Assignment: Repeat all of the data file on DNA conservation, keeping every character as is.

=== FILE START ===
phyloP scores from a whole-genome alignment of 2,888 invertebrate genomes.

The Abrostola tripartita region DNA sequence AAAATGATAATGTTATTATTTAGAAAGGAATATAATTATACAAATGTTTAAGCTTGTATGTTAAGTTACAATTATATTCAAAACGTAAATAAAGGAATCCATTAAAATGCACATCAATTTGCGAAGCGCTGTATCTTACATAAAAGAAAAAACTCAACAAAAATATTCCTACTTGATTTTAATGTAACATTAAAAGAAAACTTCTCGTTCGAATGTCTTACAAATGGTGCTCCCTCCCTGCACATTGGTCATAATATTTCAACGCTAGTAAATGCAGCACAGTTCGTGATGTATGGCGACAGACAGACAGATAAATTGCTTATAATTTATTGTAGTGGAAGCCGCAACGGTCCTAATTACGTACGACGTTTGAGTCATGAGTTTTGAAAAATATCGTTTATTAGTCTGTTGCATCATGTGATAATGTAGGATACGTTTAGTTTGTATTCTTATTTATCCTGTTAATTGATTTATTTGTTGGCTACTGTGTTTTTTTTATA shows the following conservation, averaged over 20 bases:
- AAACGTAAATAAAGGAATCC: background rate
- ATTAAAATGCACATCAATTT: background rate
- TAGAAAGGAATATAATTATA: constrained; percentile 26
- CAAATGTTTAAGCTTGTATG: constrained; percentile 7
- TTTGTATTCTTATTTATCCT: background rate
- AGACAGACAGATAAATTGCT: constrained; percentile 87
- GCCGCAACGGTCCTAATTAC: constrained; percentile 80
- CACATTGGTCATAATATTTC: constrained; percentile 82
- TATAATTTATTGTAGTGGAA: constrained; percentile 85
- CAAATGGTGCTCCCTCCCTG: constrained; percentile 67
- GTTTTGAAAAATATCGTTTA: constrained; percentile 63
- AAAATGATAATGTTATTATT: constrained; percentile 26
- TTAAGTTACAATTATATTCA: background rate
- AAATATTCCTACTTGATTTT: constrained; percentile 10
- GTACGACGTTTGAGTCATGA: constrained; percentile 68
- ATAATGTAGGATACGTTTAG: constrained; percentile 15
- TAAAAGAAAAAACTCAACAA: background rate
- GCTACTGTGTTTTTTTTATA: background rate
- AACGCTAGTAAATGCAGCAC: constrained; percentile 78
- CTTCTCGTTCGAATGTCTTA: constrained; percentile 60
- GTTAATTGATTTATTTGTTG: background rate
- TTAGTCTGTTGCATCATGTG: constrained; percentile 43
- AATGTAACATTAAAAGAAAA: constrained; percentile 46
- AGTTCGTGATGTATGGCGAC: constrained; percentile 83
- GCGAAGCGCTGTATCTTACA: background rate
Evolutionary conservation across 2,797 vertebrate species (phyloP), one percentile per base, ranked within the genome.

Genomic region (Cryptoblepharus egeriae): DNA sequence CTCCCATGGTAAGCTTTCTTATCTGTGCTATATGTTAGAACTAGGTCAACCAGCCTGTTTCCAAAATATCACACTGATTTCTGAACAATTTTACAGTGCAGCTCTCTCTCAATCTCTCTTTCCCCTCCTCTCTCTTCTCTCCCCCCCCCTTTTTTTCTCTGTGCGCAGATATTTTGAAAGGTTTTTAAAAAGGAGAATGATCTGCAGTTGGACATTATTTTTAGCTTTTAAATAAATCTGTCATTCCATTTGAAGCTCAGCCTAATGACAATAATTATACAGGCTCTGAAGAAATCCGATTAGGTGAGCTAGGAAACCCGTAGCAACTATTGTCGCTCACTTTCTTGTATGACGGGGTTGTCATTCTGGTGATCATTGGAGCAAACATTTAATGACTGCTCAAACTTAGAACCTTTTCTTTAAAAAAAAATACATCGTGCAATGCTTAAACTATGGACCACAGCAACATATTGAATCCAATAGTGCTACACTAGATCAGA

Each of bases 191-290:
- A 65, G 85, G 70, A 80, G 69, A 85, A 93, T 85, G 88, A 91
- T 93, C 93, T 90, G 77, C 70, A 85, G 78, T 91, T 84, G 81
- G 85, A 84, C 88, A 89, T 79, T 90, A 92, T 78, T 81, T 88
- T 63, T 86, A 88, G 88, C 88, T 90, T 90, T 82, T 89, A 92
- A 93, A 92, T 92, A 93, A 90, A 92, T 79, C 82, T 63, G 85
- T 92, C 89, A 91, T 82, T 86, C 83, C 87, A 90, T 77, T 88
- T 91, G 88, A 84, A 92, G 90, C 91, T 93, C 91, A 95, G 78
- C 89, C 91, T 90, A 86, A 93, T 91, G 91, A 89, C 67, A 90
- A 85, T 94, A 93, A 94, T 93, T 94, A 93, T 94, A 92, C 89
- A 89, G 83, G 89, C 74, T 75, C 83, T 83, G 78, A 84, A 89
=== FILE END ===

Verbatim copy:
phyloP scores from a whole-genome alignment of 2,888 invertebrate genomes.

The Abrostola tripartita region DNA sequence AAAATGATAATGTTATTATTTAGAAAGGAATATAATTATACAAATGTTTAAGCTTGTATGTTAAGTTACAATTATATTCAAAACGTAAATAAAGGAATCCATTAAAATGCACATCAATTTGCGAAGCGCTGTATCTTACATAAAAGAAAAAACTCAACAAAAATATTCCTACTTGATTTTAATGTAACATTAAAAGAAAACTTCTCGTTCGAATGTCTTACAAATGGTGCTCCCTCCCTGCACATTGGTCATAATATTTCAACGCTAGTAAATGCAGCACAGTTCGTGATGTATGGCGACAGACAGACAGATAAATTGCTTATAATTTATTGTAGTGGAAGCCGCAACGGTCCTAATTACGTACGACGTTTGAGTCATGAGTTTTGAAAAATATCGTTTATTAGTCTGTTGCATCATGTGATAATGTAGGATACGTTTAGTTTGTATTCTTATTTATCCTGTTAATTGATTTATTTGTTGGCTACTGTGTTTTTTTTATA shows the following conservation, averaged over 20 bases:
- AAACGTAAATAAAGGAATCC: background rate
- ATTAAAATGCACATCAATTT: background rate
- TAGAAAGGAATATAATTATA: constrained; percentile 26
- CAAATGTTTAAGCTTGTATG: constrained; percentile 7
- TTTGTATTCTTATTTATCCT: background rate
- AGACAGACAGATAAATTGCT: constrained; percentile 87
- GCCGCAACGGTCCTAATTAC: constrained; percentile 80
- CACATTGGTCATAATATTTC: constrained; percentile 82
- TATAATTTATTGTAGTGGAA: constrained; percentile 85
- CAAATGGTGCTCCCTCCCTG: constrained; percentile 67
- GTTTTGAAAAATATCGTTTA: constrained; percentile 63
- AAAATGATAATGTTATTATT: constrained; percentile 26
- TTAAGTTACAATTATATTCA: background rate
- AAATATTCCTACTTGATTTT: constrained; percentile 10
- GTACGACGTTTGAGTCATGA: constrained; percentile 68
- ATAATGTAGGATACGTTTAG: constrained; percentile 15
- TAAAAGAAAAAACTCAACAA: background rate
- GCTACTGTGTTTTTTTTATA: background rate
- AACGCTAGTAAATGCAGCAC: constrained; percentile 78
- CTTCTCGTTCGAATGTCTTA: constrained; percentile 60
- GTTAATTGATTTATTTGTTG: background rate
- TTAGTCTGTTGCATCATGTG: constrained; percentile 43
- AATGTAACATTAAAAGAAAA: constrained; percentile 46
- AGTTCGTGATGTATGGCGAC: constrained; percentile 83
- GCGAAGCGCTGTATCTTACA: background rate
Evolutionary conservation across 2,797 vertebrate species (phyloP), one percentile per base, ranked within the genome.

Genomic region (Cryptoblepharus egeriae): DNA sequence CTCCCATGGTAAGCTTTCTTATCTGTGCTATATGTTAGAACTAGGTCAACCAGCCTGTTTCCAAAATATCACACTGATTTCTGAACAATTTTACAGTGCAGCTCTCTCTCAATCTCTCTTTCCCCTCCTCTCTCTTCTCTCCCCCCCCCTTTTTTTCTCTGTGCGCAGATATTTTGAAAGGTTTTTAAAAAGGAGAATGATCTGCAGTTGGACATTATTTTTAGCTTTTAAATAAATCTGTCATTCCATTTGAAGCTCAGCCTAATGACAATAATTATACAGGCTCTGAAGAAATCCGATTAGGTGAGCTAGGAAACCCGTAGCAACTATTGTCGCTCACTTTCTTGTATGACGGGGTTGTCATTCTGGTGATCATTGGAGCAAACATTTAATGACTGCTCAAACTTAGAACCTTTTCTTTAAAAAAAAATACATCGTGCAATGCTTAAACTATGGACCACAGCAACATATTGAATCCAATAGTGCTACACTAGATCAGA

Each of bases 191-290:
- A 65, G 85, G 70, A 80, G 69, A 85, A 93, T 85, G 88, A 91
- T 93, C 93, T 90, G 77, C 70, A 85, G 78, T 91, T 84, G 81
- G 85, A 84, C 88, A 89, T 79, T 90, A 92, T 78, T 81, T 88
- T 63, T 86, A 88, G 88, C 88, T 90, T 90, T 82, T 89, A 92
- A 93, A 92, T 92, A 93, A 90, A 92, T 79, C 82, T 63, G 85
- T 92, C 89, A 91, T 82, T 86, C 83, C 87, A 90, T 77, T 88
- T 91, G 88, A 84, A 92, G 90, C 91, T 93, C 91, A 95, G 78
- C 89, C 91, T 90, A 86, A 93, T 91, G 91, A 89, C 67, A 90
- A 85, T 94, A 93, A 94, T 93, T 94, A 93, T 94, A 92, C 89
- A 89, G 83, G 89, C 74, T 75, C 83, T 83, G 78, A 84, A 89